After having been working with voice controlled or .. voice activated “smart” environments for a while, here’s my take: This could get really great if .. and that’s a big if .. we find a common protocol that enables flexibility, compatibility and true interactions.

Over the last two months or so, I analyzed and developed, modeled and designed, compiled and coded, soldered and deployed. I built or modified “smart” plugs, infrared emitters, color lights, sensors and much more. All eventually ended up in a voice activated environment. Though I have only scratched the surface of what can be possible, it is and has been a lot of fun. But to make it really useful, we need to add flexibility, security and transparency.

The coolness of the Internet is based on one simple fact: interoperability.  All web sites are coded in the same method. This is what made the WWW to what is is today. Internet of things (“IoT”) devices should follow the same principle. It shouldn’t matter whether or not your “smart” plug or temperature sensor was made by company “a” or “b” – it should speak the same language. But that’s unfortunately not the way it is today. If you buy a “Nice2MiTu” “smart” plug, you need to install a special app , if you get a KMC “smart” plug, you need to install another “app”. Same goes for your a/c thermostat, for sensors, color changing lights and so on. I had them all in my lab. It sucks.  “Alexa” or “Google Home” can of course control them. But not you yourself. You will always require someone else to switch your light on.

That’s not what we need.

So I started to design and develop a “Home Automation” system that aligns more closely to the way I think we should be going. It still uses “Alexa” but only in a very rudimentary way. Because it transfers the decision making process into my house.  Alexa just forwards what it understood to the house server and we’ll take it from there. Let’s consider the following sequence:

Alexa tell house good morning

My HA (home automation) system receives a “good morning” key word and executes what I have told it to do.

wakeword:good morning
{
sun=querySensor(outsideLight)
if (sun < 70)
     command("group:daylight",on);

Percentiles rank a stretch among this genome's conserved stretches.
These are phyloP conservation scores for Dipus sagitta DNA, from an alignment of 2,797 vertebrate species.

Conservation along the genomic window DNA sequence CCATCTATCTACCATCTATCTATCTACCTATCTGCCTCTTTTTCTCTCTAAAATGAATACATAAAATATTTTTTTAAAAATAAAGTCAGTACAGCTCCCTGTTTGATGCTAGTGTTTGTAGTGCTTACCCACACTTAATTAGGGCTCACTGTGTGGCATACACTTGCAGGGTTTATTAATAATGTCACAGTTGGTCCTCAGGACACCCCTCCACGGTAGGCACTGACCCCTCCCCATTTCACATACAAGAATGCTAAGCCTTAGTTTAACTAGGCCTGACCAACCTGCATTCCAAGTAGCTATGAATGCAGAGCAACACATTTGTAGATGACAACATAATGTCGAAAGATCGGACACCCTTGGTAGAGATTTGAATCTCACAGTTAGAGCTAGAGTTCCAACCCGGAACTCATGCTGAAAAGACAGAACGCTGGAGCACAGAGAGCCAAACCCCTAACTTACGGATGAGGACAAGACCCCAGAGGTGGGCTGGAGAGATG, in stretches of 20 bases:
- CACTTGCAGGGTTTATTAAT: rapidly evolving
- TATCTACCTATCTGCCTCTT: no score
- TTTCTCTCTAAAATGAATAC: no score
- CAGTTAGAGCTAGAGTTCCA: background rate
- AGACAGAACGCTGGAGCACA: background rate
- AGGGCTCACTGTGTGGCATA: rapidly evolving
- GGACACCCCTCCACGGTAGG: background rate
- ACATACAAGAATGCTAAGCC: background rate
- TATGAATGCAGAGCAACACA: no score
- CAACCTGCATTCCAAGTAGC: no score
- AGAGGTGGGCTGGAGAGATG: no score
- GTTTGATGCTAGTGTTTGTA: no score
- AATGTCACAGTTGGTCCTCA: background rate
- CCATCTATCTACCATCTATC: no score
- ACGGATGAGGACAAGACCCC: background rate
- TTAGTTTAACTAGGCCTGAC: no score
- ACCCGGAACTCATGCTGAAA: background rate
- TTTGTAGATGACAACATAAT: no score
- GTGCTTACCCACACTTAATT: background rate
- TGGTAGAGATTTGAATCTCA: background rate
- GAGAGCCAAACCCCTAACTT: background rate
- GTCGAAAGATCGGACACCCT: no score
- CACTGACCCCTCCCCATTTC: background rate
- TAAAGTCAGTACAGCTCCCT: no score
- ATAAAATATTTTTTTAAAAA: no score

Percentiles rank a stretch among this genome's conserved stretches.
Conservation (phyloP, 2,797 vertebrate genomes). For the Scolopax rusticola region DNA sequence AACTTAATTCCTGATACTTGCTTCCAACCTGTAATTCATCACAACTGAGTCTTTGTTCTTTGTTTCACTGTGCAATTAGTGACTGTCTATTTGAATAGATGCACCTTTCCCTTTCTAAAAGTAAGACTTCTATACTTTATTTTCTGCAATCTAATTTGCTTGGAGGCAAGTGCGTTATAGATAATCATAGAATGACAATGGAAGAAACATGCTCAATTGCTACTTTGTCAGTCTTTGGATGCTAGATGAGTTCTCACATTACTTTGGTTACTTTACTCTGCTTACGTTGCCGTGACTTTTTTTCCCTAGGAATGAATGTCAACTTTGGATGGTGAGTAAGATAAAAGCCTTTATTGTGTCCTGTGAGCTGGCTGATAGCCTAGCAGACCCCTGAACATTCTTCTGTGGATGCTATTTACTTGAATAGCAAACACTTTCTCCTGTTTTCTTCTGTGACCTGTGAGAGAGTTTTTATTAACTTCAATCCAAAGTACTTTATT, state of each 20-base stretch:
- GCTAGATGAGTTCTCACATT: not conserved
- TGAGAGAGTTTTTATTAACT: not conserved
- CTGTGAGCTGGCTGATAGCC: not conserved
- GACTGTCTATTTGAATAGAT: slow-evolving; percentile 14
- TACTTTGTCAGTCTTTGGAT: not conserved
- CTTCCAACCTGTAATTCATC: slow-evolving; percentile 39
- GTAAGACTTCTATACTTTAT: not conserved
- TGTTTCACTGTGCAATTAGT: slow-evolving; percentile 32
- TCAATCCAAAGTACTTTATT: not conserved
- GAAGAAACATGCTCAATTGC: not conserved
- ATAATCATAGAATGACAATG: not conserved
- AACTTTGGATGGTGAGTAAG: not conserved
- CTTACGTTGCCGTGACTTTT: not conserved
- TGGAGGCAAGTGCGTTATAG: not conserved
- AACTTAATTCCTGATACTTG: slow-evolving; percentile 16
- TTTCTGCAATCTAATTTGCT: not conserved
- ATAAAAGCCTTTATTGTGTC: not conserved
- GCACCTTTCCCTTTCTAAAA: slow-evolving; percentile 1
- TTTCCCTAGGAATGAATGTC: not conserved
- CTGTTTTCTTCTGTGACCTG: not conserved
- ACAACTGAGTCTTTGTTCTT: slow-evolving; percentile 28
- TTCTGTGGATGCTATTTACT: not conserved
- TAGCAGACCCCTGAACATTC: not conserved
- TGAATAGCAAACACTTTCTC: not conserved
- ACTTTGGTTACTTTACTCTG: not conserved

temp=querySensor(insideTemp)
if (temp < 60)
     command("group:heatblowers",on);
terms = query("appointments);
if (terms)
     say "Good morning. today is " + HAdate + ".The temperature out side is " + $temp + ". Your first appointment starts in " + terms.first().fromNow());
else
     say "Good morning. today is " + HAdate + ".The temperature out side is " + $temp + ". You have no appointments today");
}

Here’s what happens if I say the wake word. My HA system finds out if it is still dark and if the inside temperature suggests a quick shot of warm air. It turns the lights and the heaters on only if required. It checks my appointments and gives me a short update if necessary. And the best of it: The code runs in my house and on my computer.

This is only possible because I developed a protocol that allows all devices connected to my HA system to use the same language. I either developed the devices myself or flashed a different operating system on to devices I purchased.

Same may ask: Couldn’t “Alexa” or “Google Home” do the same thing? They probably could, but not to this degree of flexibility. Running your own “intelligence” adds a great deal of privacy and you wouldn’t sit in the dark if the Internet goes down. Because my HA system of course has an API that hooks it to your smart phone (on your own WiFi) or even some wireless switches. Some people probably don’t realize that without Internet – you can’t control your “smart devices” – not even with your cell phone. One more advantage: If you set reminders, wake up calls or timers, they too will run on your own system. So they will work even if the net is down. And another fact to consider: Since all your devices are only “listening” to the commands and requests from your HA server, it makes it easy to switch the voice control service. If you want to go from “Alexa” to “Google” or “Siri” or even Mozilla voice, all you have to do is to adapt your HA to the new service and that’s it.

I realize that we’re a long way from device interoperability. And I realize that the current “Speech Service” providers are probably not interested in opening the “walled gardens”. But this is were freeware comes in.

In this spirit, I will release the source code for ESP8266 devices, the source code for my home automation system and the protocol specifications for my system as soon as it’s a bit more stable. I strongly believe that “voice control” can be the next big thing.

We need to make it “our” next big thing.

About the author:

Michaela Merz is an entrepreneur and first generation hacker. Her career started even before the Internet was available. She invented and developed a number of technologies now considered to be standard in modern web-environments. Among other things, she developed, founded, managed and sold Germany’s third largest Internet Online Service “germany.net” . She is very much active in the Internet business and  enjoys “hacking” modern technologies like block chain, IoT and mobile-, voice- and web-based services.

Follow Michaela on Twitter….

 

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